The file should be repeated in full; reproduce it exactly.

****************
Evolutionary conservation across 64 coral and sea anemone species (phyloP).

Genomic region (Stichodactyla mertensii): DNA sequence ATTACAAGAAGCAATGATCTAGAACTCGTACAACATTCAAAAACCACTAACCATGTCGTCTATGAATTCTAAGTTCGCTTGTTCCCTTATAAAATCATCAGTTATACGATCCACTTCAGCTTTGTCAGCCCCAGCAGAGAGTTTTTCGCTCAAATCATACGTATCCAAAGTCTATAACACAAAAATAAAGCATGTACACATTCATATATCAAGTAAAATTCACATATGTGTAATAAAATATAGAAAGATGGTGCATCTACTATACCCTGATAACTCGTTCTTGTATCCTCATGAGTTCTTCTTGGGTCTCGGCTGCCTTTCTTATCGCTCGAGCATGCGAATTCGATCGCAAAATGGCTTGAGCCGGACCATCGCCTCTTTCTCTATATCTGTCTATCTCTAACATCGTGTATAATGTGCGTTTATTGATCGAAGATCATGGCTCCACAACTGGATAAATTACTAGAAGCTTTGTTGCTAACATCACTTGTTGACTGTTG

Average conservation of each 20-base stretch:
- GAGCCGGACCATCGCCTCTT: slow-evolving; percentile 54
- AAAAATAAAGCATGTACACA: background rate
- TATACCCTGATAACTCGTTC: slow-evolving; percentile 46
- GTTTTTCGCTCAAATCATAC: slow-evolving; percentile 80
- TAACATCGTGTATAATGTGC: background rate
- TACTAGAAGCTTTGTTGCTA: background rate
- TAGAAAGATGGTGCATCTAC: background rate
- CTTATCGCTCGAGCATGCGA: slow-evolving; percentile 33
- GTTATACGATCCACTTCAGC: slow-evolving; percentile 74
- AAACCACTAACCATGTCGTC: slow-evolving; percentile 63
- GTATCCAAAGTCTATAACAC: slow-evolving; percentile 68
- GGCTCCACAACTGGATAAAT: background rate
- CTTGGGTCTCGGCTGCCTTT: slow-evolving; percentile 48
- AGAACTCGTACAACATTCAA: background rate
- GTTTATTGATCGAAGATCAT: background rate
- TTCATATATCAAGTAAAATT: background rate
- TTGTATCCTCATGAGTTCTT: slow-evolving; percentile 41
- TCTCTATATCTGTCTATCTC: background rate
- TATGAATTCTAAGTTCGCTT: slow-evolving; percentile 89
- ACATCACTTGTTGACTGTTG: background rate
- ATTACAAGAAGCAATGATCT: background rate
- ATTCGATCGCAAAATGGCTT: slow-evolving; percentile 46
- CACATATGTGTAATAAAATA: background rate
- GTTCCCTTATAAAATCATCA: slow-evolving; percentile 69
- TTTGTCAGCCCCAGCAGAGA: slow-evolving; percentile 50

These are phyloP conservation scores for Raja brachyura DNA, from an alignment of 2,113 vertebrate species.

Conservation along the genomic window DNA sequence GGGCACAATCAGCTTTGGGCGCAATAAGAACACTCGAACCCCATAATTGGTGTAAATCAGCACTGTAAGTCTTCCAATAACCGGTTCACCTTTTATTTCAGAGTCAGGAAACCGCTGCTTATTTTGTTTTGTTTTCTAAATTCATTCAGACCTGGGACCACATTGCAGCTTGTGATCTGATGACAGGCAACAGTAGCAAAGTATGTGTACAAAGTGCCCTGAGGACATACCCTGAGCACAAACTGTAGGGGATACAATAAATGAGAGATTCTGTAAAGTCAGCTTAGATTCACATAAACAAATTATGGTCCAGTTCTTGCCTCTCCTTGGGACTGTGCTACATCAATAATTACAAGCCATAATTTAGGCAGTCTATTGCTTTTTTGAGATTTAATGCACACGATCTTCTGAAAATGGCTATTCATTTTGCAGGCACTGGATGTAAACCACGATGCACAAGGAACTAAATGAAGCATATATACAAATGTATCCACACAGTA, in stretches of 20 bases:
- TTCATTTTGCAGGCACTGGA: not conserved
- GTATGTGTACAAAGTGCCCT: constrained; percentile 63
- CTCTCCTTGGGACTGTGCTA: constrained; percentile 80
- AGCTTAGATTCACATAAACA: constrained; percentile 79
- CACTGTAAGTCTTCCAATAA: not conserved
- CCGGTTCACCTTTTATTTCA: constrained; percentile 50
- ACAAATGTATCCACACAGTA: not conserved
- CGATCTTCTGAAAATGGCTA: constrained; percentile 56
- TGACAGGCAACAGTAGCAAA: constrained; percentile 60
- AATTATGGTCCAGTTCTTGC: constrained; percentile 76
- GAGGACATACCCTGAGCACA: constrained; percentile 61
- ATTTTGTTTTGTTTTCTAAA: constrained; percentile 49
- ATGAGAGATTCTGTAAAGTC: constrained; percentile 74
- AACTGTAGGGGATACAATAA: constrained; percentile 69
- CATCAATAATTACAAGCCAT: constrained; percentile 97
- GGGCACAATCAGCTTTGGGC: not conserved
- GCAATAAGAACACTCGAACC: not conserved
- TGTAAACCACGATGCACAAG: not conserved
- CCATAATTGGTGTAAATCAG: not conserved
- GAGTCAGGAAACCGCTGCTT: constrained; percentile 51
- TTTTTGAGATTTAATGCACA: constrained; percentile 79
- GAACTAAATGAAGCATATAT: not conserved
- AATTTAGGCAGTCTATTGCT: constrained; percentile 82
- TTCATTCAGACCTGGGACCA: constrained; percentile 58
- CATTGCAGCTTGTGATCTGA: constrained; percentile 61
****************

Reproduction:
Evolutionary conservation across 64 coral and sea anemone species (phyloP).

Genomic region (Stichodactyla mertensii): DNA sequence ATTACAAGAAGCAATGATCTAGAACTCGTACAACATTCAAAAACCACTAACCATGTCGTCTATGAATTCTAAGTTCGCTTGTTCCCTTATAAAATCATCAGTTATACGATCCACTTCAGCTTTGTCAGCCCCAGCAGAGAGTTTTTCGCTCAAATCATACGTATCCAAAGTCTATAACACAAAAATAAAGCATGTACACATTCATATATCAAGTAAAATTCACATATGTGTAATAAAATATAGAAAGATGGTGCATCTACTATACCCTGATAACTCGTTCTTGTATCCTCATGAGTTCTTCTTGGGTCTCGGCTGCCTTTCTTATCGCTCGAGCATGCGAATTCGATCGCAAAATGGCTTGAGCCGGACCATCGCCTCTTTCTCTATATCTGTCTATCTCTAACATCGTGTATAATGTGCGTTTATTGATCGAAGATCATGGCTCCACAACTGGATAAATTACTAGAAGCTTTGTTGCTAACATCACTTGTTGACTGTTG

Average conservation of each 20-base stretch:
- GAGCCGGACCATCGCCTCTT: slow-evolving; percentile 54
- AAAAATAAAGCATGTACACA: background rate
- TATACCCTGATAACTCGTTC: slow-evolving; percentile 46
- GTTTTTCGCTCAAATCATAC: slow-evolving; percentile 80
- TAACATCGTGTATAATGTGC: background rate
- TACTAGAAGCTTTGTTGCTA: background rate
- TAGAAAGATGGTGCATCTAC: background rate
- CTTATCGCTCGAGCATGCGA: slow-evolving; percentile 33
- GTTATACGATCCACTTCAGC: slow-evolving; percentile 74
- AAACCACTAACCATGTCGTC: slow-evolving; percentile 63
- GTATCCAAAGTCTATAACAC: slow-evolving; percentile 68
- GGCTCCACAACTGGATAAAT: background rate
- CTTGGGTCTCGGCTGCCTTT: slow-evolving; percentile 48
- AGAACTCGTACAACATTCAA: background rate
- GTTTATTGATCGAAGATCAT: background rate
- TTCATATATCAAGTAAAATT: background rate
- TTGTATCCTCATGAGTTCTT: slow-evolving; percentile 41
- TCTCTATATCTGTCTATCTC: background rate
- TATGAATTCTAAGTTCGCTT: slow-evolving; percentile 89
- ACATCACTTGTTGACTGTTG: background rate
- ATTACAAGAAGCAATGATCT: background rate
- ATTCGATCGCAAAATGGCTT: slow-evolving; percentile 46
- CACATATGTGTAATAAAATA: background rate
- GTTCCCTTATAAAATCATCA: slow-evolving; percentile 69
- TTTGTCAGCCCCAGCAGAGA: slow-evolving; percentile 50

These are phyloP conservation scores for Raja brachyura DNA, from an alignment of 2,113 vertebrate species.

Conservation along the genomic window DNA sequence GGGCACAATCAGCTTTGGGCGCAATAAGAACACTCGAACCCCATAATTGGTGTAAATCAGCACTGTAAGTCTTCCAATAACCGGTTCACCTTTTATTTCAGAGTCAGGAAACCGCTGCTTATTTTGTTTTGTTTTCTAAATTCATTCAGACCTGGGACCACATTGCAGCTTGTGATCTGATGACAGGCAACAGTAGCAAAGTATGTGTACAAAGTGCCCTGAGGACATACCCTGAGCACAAACTGTAGGGGATACAATAAATGAGAGATTCTGTAAAGTCAGCTTAGATTCACATAAACAAATTATGGTCCAGTTCTTGCCTCTCCTTGGGACTGTGCTACATCAATAATTACAAGCCATAATTTAGGCAGTCTATTGCTTTTTTGAGATTTAATGCACACGATCTTCTGAAAATGGCTATTCATTTTGCAGGCACTGGATGTAAACCACGATGCACAAGGAACTAAATGAAGCATATATACAAATGTATCCACACAGTA, in stretches of 20 bases:
- TTCATTTTGCAGGCACTGGA: not conserved
- GTATGTGTACAAAGTGCCCT: constrained; percentile 63
- CTCTCCTTGGGACTGTGCTA: constrained; percentile 80
- AGCTTAGATTCACATAAACA: constrained; percentile 79
- CACTGTAAGTCTTCCAATAA: not conserved
- CCGGTTCACCTTTTATTTCA: constrained; percentile 50
- ACAAATGTATCCACACAGTA: not conserved
- CGATCTTCTGAAAATGGCTA: constrained; percentile 56
- TGACAGGCAACAGTAGCAAA: constrained; percentile 60
- AATTATGGTCCAGTTCTTGC: constrained; percentile 76
- GAGGACATACCCTGAGCACA: constrained; percentile 61
- ATTTTGTTTTGTTTTCTAAA: constrained; percentile 49
- ATGAGAGATTCTGTAAAGTC: constrained; percentile 74
- AACTGTAGGGGATACAATAA: constrained; percentile 69
- CATCAATAATTACAAGCCAT: constrained; percentile 97
- GGGCACAATCAGCTTTGGGC: not conserved
- GCAATAAGAACACTCGAACC: not conserved
- TGTAAACCACGATGCACAAG: not conserved
- CCATAATTGGTGTAAATCAG: not conserved
- GAGTCAGGAAACCGCTGCTT: constrained; percentile 51
- TTTTTGAGATTTAATGCACA: constrained; percentile 79
- GAACTAAATGAAGCATATAT: not conserved
- AATTTAGGCAGTCTATTGCT: constrained; percentile 82
- TTCATTCAGACCTGGGACCA: constrained; percentile 58
- CATTGCAGCTTGTGATCTGA: constrained; percentile 61